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Science teacher imagines a lab for his students

November 9, 2009

Jay LeCroy is a science teacher in a county outside of the Community Foundation’s geographic area. But he still has an Imagine idea well worth sharing.

At Isabella High School in Maplesville, AL, he explains, he is “struggling to teach and inspire a generation of students in a small country school that lacks a lab and supplies. Yes, that’s right, I teach middle and high school science in all areas without a lab. My goal is to give each student a chance to experience a rewarding career in science and engineering, but I’m afraid that many students are slipping through the cracks of a poorly funded system.”

Despite these challenges, LeCroy has a dream:
I have a “shovel-ready project” to build a lab and science classrooms at my school. We need a lab large enough to house as many as 35 students. It would be used for all areas of science and is desperately needed. I teach science in a small school in rural Alabama. I teach all areas in science from 7th to 12th grades. Since Isabella is located in the country—meaning we don’t even have a traffic light, and the nearest town with a post office or bank is nearly 10 miles away–it is a high-need school in a poor community. We are a Title I school.

I am attempting to build a strong science program. I do not have access to gas or water in my classroom. When I arrived two years ago, I did not have microscopes, beakers, flasks etc…I still don’t have enough. Our needs are great. I work out of a room that was never meant to be used for science.

What I do have access to is smart, well-behaved students often from impoverished homes who are eager to learn but have never been given the opportunity to love science in its “hands-on” state. They are so excited to have been introduced to some science labs that a university nearly 30 miles away has been willing to conduct (through a partnership with the Alabama Math and Science Technology Initiative, which the Community Foundation has supported).

Just these experiments have really sparked an interest in things we might do someday. Our dream is to host lively science classes in our own laboratory—furnished with all the essentials—and awaken the minds of some future scientists or engineers. Never more would people be able to look with disdain on the science shortcomings of Alabama students.

Having introduced science labs to the 8th-12th graders has had the coolest effect here: younger students, including fourth graders and second graders with older siblings in my class, have visited to let me know that they can’t wait to take science here. Imagine the inspiration when all of our students (we’re K-12) walk into to a science laboratory and begin to work.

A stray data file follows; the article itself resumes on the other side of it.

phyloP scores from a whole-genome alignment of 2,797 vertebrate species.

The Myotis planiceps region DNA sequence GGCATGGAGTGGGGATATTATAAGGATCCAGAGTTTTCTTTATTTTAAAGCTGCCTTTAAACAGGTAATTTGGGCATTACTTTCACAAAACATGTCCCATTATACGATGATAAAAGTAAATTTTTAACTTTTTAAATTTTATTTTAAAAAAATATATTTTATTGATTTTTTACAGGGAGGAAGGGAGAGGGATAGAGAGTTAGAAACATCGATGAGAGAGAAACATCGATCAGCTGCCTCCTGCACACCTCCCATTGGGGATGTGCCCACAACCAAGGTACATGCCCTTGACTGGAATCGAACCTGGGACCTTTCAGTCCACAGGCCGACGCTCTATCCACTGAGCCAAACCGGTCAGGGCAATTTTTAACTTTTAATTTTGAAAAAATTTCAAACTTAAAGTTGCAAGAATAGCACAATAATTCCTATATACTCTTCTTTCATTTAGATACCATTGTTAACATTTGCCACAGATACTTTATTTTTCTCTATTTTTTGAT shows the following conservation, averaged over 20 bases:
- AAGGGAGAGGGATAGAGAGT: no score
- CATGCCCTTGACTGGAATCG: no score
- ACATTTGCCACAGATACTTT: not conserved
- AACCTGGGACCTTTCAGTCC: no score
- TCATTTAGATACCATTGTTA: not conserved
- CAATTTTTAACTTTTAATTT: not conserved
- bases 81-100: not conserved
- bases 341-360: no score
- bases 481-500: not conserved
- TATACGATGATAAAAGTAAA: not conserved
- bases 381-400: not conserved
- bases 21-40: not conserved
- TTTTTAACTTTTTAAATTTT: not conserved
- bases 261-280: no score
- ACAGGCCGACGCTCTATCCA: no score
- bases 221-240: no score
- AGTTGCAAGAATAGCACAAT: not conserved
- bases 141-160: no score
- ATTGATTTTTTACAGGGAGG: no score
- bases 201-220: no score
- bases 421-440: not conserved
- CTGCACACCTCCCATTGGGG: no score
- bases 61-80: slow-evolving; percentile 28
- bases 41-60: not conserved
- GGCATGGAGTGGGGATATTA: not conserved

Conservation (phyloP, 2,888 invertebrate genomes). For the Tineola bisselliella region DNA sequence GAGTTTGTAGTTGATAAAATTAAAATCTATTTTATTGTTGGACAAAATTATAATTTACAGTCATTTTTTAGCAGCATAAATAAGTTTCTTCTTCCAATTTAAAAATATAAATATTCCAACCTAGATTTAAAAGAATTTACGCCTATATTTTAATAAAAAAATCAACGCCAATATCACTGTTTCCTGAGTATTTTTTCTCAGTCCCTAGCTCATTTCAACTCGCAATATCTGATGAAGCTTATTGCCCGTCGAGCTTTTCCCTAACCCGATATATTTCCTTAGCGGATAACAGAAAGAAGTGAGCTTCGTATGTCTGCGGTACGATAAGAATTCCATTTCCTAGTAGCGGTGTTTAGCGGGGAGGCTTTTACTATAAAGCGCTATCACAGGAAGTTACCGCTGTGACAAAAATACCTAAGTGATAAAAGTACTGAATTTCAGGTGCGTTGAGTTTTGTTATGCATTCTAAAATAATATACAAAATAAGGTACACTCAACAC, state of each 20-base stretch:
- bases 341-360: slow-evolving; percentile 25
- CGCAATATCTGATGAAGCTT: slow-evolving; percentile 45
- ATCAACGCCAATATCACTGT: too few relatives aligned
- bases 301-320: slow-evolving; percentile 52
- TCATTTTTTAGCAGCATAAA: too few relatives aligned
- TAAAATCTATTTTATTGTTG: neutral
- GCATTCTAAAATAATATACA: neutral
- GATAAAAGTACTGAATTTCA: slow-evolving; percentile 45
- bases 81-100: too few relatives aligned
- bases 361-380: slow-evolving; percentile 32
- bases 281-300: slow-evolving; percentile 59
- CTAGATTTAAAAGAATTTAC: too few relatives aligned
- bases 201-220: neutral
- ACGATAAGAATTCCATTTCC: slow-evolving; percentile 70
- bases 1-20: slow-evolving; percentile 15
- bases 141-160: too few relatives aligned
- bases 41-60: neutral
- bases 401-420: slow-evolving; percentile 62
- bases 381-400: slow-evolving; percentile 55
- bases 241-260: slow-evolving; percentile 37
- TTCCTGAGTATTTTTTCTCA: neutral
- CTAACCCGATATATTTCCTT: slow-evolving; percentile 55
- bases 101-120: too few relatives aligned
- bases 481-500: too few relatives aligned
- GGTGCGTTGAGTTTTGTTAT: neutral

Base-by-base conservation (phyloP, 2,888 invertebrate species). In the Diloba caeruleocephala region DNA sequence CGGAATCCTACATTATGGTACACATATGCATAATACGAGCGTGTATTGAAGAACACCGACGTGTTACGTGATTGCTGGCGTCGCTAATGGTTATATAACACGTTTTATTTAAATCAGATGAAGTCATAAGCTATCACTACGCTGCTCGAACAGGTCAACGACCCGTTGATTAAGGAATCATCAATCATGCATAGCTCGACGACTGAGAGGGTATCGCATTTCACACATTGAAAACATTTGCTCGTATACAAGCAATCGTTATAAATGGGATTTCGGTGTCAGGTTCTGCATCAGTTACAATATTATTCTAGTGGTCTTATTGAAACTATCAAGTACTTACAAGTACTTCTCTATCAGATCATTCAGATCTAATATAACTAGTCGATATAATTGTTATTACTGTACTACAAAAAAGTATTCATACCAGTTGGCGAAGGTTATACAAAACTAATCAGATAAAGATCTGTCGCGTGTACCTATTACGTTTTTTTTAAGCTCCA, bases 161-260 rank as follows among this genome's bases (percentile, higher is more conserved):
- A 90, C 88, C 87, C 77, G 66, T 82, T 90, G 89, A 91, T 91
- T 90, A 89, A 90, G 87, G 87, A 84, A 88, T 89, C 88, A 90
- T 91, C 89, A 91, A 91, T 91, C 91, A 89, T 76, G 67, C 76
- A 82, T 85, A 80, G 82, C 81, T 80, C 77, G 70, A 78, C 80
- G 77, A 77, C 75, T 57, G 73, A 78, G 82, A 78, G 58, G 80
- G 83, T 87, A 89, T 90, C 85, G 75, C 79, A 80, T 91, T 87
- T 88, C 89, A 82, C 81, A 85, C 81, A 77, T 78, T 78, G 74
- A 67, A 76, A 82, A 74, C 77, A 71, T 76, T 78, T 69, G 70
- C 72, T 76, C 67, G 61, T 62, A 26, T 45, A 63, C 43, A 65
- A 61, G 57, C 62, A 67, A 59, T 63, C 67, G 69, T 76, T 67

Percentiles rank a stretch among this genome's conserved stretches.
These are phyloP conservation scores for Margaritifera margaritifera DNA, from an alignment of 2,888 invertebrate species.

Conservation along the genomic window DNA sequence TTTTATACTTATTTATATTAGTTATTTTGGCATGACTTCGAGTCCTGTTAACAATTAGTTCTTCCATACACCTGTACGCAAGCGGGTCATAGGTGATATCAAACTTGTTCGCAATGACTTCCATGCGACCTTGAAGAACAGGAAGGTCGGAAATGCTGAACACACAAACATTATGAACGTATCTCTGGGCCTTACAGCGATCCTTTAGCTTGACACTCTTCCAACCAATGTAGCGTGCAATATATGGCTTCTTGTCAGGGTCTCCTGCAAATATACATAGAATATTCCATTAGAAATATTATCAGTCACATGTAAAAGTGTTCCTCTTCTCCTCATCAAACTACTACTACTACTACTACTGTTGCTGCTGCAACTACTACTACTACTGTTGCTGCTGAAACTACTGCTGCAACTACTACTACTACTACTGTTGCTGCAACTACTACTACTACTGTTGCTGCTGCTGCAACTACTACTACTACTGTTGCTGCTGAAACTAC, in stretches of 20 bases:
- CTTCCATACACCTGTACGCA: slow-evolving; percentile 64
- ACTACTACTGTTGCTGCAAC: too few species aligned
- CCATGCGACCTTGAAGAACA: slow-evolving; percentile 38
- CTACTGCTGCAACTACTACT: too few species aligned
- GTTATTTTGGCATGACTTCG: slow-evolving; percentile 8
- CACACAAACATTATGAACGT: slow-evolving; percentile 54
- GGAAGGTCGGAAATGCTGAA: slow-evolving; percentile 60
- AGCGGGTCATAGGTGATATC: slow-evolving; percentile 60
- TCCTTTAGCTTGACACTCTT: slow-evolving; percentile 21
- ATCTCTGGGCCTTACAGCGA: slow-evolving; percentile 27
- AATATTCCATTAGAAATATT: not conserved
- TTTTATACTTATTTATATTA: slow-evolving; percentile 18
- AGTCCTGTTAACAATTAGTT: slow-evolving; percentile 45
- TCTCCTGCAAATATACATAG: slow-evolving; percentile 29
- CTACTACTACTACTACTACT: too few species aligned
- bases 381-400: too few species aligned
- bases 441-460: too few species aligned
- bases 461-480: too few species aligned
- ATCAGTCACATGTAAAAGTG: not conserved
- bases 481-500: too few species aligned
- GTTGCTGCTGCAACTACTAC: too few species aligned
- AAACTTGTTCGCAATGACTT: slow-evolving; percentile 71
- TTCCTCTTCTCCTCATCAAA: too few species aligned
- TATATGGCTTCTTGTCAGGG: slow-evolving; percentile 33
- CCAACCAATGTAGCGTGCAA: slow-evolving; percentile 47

We have students that can go into the science fields such as engineering or medicine if they are properly trained in high school. These kids are sharp, and in spite of our lack of funding, some have the ability to flourish even now on the college preparatory tests. We are letting a generation slip through the cracks.

It is a shame not to maximize their learning potential for the over-tired excuse, “lack of funding.” Whatever happened to, “Where there’s a will, there’s a way”? My science colleague and I are enthusiastic and determined. With your help, we can provide the proper science education to propel our students into a lifetime of curiosity and love of learning about science.

If you help my school, I pledge to use your program to create a curriculum that promotes technological literacy, that requires the students to think on their feet, and that develops tomorrow’s work force today. History has shown that the few alumni that has gone on to engineering or medicine has relocated to Birmingham and Shelby County. Along with Alabama Science in Motion, BEST Robotics, and with your help, I am building a project-based learning program at a small, poor county in central Alabama.

If you will take care of the science funding, I will gladly take care of the science instruction. Never before has it been so important for students to see our country’s investment in their education.

Interested? Find out more from Jay LeCroy at Isabella High School in Maplesville, Alabama.

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